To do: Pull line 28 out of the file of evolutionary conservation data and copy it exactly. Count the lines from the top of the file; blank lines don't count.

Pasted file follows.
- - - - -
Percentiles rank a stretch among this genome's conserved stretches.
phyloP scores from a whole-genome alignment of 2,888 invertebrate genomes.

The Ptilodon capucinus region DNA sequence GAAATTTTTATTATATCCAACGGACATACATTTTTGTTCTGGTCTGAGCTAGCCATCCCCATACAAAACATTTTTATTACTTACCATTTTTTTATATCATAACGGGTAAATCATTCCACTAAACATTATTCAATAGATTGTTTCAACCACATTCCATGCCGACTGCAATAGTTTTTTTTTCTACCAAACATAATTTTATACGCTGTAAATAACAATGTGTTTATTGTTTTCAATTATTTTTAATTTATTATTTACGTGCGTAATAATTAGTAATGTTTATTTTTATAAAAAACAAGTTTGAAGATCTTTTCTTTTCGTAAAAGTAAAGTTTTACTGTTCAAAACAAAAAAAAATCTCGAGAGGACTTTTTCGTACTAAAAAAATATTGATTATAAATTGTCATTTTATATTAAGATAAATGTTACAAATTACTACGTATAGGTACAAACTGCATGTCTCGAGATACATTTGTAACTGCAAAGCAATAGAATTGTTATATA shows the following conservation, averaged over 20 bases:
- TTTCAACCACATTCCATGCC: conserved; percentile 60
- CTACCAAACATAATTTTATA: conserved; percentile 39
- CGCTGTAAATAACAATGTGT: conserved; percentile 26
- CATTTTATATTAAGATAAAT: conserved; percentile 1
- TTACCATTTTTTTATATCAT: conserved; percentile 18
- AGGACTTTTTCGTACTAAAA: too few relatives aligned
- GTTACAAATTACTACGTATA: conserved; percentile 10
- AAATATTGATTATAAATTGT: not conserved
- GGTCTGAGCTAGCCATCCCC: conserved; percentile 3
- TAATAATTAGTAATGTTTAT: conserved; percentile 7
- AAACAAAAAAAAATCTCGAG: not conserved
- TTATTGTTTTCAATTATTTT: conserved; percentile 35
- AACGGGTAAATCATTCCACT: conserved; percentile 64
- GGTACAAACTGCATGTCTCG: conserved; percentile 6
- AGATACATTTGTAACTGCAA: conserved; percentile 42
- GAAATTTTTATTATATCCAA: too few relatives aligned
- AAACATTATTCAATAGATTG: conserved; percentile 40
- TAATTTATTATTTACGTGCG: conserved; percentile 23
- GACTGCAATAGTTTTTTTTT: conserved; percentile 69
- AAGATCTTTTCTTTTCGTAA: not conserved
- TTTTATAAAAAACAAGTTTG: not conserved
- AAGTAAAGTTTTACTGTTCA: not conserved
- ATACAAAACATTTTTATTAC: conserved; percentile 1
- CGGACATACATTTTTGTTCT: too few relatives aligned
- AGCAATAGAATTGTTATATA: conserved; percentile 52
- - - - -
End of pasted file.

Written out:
- AGCAATAGAATTGTTATATA: conserved; percentile 52